Ambient computing has been the stuff of science fiction for decades. On “Star Trek,” for example, the crew of the Enterprise could say “Computer” into the air, followed by a command. An intelligent system would reply and attempt to obey, whether it was turning on the lights or executing the self-destruct sequence. Now—at least when it comes to the lights—fiction has become fact.
Interest in using voice to control smart homes has taken off in recent months. In June of last year, Apple announced HomeKit, software that will eventually enable users to command connected devices using the Siri voice interface. Amazon has begun limited sales of its cylindrical US $200 Amazon Echo, which can do things like provide weather reports or play specified music on voice command. While the Echo doesn’t yet integrate with smart-home devices, I’ll eat my hat if that functionality isn’t added sometime in the next 12 to 18 months.
But you don’t have to wait: You can try the $300 Ubi today. Like the Echo, the 10- by 10- by 3-centimeter Ubi can obey voice commands to do things like play music or send text messages on your behalf. But I already have pretty painless tools for those kinds of things. What I was really interested in were the smart-home capabilities: When you come through the door carrying grocery bags, that’s when you really want an alternative to fiddling with a smartphone.
Installing the Ubi was easy: I plugged it into the wall and set up an online account with its maker, the Unified Computer Intelligence Corp. (UCIC), in Toronto. This account allows you to configure the computer and connect it to your home’s Wi-Fi router.
The Ubi has built-in support for Smart Things home-automation devices and Nest thermostats, but to link my Ubi to the Philips Hue lightbulbs I have in my home, I had to use the IFTTT (If This Then That) website. This acts as a sort of glue between an extensive range of smart devices and online services. Support for both Ubi voice commands and my Hue lightbulbs has already been integrated into IFTTT, so creating a new command was simple: I used the Ubi “trigger” template to specify that my Ubi should pay attention to the words “Turn on lights.” Then I used the Hue “action” template to set this command to turn on all my apartment’s lightbulbs. Setting up a command to turn off the lights was a similar process.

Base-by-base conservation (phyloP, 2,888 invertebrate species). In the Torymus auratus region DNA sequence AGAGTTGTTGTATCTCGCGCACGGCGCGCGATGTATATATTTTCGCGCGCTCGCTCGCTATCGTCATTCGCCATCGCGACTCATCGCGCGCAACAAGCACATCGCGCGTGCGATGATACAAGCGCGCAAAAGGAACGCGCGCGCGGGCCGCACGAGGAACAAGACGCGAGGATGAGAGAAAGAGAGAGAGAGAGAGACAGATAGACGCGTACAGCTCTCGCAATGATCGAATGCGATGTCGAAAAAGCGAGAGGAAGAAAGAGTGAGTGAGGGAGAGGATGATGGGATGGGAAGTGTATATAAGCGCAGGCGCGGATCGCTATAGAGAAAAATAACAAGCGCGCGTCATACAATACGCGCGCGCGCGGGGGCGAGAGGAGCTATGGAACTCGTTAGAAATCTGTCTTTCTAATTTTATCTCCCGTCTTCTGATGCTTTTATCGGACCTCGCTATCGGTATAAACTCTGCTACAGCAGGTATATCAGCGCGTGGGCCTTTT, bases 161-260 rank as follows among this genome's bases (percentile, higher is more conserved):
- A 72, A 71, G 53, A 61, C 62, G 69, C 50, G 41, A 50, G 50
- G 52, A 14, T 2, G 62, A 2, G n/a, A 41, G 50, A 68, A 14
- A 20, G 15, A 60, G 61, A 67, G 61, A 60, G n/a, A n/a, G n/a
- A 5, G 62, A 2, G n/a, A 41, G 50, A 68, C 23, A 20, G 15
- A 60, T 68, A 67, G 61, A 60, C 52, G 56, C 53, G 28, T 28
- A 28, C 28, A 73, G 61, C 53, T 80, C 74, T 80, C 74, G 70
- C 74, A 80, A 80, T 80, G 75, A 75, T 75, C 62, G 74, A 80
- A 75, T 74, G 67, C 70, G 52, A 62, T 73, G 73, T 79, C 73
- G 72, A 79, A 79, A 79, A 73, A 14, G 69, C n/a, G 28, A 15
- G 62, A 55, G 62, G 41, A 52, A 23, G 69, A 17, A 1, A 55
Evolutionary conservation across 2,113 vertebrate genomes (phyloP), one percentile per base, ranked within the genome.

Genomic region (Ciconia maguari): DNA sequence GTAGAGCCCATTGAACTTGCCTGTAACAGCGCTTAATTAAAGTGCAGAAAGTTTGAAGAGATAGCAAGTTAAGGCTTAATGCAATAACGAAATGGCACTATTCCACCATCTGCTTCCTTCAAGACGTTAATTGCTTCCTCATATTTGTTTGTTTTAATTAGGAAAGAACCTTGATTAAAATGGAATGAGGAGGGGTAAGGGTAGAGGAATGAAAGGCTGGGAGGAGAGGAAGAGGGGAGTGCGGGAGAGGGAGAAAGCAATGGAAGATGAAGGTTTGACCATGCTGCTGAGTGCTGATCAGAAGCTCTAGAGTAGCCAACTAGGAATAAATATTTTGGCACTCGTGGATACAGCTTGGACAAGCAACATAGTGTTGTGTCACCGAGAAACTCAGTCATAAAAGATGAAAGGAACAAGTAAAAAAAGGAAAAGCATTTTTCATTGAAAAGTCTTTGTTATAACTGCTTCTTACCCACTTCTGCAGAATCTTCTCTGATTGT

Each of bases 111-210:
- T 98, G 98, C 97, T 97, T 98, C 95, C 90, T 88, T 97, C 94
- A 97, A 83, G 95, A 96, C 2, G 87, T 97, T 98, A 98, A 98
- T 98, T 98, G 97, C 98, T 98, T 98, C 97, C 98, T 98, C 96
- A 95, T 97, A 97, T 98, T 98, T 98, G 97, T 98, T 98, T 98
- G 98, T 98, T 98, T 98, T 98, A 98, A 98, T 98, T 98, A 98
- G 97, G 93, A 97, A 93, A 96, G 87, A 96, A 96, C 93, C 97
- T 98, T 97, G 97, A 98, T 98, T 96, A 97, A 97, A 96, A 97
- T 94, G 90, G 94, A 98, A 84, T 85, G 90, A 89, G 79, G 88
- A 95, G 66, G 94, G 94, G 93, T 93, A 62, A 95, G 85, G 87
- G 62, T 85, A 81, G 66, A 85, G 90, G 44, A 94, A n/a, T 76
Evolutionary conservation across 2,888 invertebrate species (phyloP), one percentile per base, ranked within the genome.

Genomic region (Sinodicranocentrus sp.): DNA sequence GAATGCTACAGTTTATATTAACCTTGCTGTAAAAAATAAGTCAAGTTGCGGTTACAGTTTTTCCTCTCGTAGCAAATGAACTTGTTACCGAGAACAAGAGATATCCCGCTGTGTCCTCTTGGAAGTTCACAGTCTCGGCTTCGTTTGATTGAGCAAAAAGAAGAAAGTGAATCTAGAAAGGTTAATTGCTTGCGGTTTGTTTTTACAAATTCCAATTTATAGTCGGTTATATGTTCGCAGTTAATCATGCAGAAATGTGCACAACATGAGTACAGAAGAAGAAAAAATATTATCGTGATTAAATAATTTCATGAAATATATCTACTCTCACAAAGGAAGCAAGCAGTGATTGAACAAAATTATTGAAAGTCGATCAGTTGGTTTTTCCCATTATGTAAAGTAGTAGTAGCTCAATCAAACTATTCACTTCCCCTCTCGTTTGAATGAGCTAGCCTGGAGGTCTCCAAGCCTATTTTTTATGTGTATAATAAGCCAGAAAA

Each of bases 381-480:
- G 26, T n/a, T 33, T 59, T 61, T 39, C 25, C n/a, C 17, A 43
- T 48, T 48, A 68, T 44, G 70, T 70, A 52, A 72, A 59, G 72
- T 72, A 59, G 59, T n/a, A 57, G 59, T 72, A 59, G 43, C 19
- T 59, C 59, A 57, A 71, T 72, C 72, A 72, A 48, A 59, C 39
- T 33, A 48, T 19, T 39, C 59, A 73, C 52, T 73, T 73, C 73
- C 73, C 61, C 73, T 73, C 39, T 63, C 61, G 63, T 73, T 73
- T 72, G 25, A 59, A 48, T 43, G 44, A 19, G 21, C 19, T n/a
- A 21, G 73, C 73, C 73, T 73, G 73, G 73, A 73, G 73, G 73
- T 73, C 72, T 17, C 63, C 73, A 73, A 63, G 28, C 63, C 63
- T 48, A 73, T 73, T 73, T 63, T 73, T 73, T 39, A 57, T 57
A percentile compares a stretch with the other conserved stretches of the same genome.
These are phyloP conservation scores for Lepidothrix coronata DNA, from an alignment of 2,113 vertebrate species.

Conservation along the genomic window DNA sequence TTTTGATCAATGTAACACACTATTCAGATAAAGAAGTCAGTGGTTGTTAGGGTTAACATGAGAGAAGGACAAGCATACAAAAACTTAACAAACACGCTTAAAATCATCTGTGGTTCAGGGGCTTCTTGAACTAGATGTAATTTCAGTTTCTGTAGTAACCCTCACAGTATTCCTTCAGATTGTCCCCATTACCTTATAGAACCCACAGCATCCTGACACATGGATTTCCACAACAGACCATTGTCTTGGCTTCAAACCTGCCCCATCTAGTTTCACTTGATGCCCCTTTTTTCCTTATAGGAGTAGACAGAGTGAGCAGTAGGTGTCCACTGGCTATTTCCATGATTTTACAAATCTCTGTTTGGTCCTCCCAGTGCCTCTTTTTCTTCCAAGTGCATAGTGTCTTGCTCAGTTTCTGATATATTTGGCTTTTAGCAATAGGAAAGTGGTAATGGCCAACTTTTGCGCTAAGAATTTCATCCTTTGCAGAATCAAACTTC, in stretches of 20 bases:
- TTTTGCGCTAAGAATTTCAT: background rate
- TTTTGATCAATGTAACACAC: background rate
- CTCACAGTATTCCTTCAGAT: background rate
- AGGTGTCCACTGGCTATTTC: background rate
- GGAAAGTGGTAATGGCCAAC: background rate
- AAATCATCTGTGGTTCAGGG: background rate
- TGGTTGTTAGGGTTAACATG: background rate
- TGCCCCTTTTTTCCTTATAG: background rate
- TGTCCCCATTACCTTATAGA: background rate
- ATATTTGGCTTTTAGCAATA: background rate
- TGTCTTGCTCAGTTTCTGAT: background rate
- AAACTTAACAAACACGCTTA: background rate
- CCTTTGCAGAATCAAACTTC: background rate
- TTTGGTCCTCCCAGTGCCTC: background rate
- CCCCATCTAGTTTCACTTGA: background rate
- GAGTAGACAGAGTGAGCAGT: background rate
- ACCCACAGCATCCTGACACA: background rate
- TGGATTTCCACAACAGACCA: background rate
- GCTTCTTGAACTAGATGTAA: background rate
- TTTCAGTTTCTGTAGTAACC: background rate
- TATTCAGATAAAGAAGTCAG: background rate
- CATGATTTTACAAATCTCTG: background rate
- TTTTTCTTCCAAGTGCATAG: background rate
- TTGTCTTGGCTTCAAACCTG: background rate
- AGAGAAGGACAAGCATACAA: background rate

To actually use a command, I first have to get the Ubi’s attention, which I do by saying “Okay, Ubi!” Then I can say, “Turn on lights,” and a couple of seconds later a voice confirms my command and the lights turn on. Usually.
Ubi uses Google’s voice recognition system, which is not as good as Apple’s. I sometimes have to repeat a command two or three times, and sometimes my Ubi gets confused about the difference between “turn lights on” and “turn lights off.”
There are other rough edges—such as a clunky online portal—as UCIC rolls out tweaks and upgrades with some frequency, suggesting that Ubi is still somewhat in beta mode. So why get an Ubi now, instead of waiting for Apple or Amazon to release what are sure to be polished products in the next year or two?
Because, in order to ensure a no-fuss consumer experience, those big-name products are likely to be pretty tightly nailed down. In contrast, UCIC is willing to let you get your hands dirty—for example, you can have an Ubi respond to incoming HTTP requests or send out its own. This means you have access to a vast range of online APIs (application program interfaces). The ability to quickly create your own voice commands is powerful and eliminates much of the guesswork that can sometimes come with Siri. You can also program triggers based on built-in sensors that monitor and log the levels of light, sound, air pressure, humidity, and temperature. You could have lights turn a warning red if the bottom drops out of the barometer, for example. After all, what’s the point in living in a science fiction world if it isn’t any fun?
This article originally appeared in print as “Give Your Home a “Star Trek” Vibe.”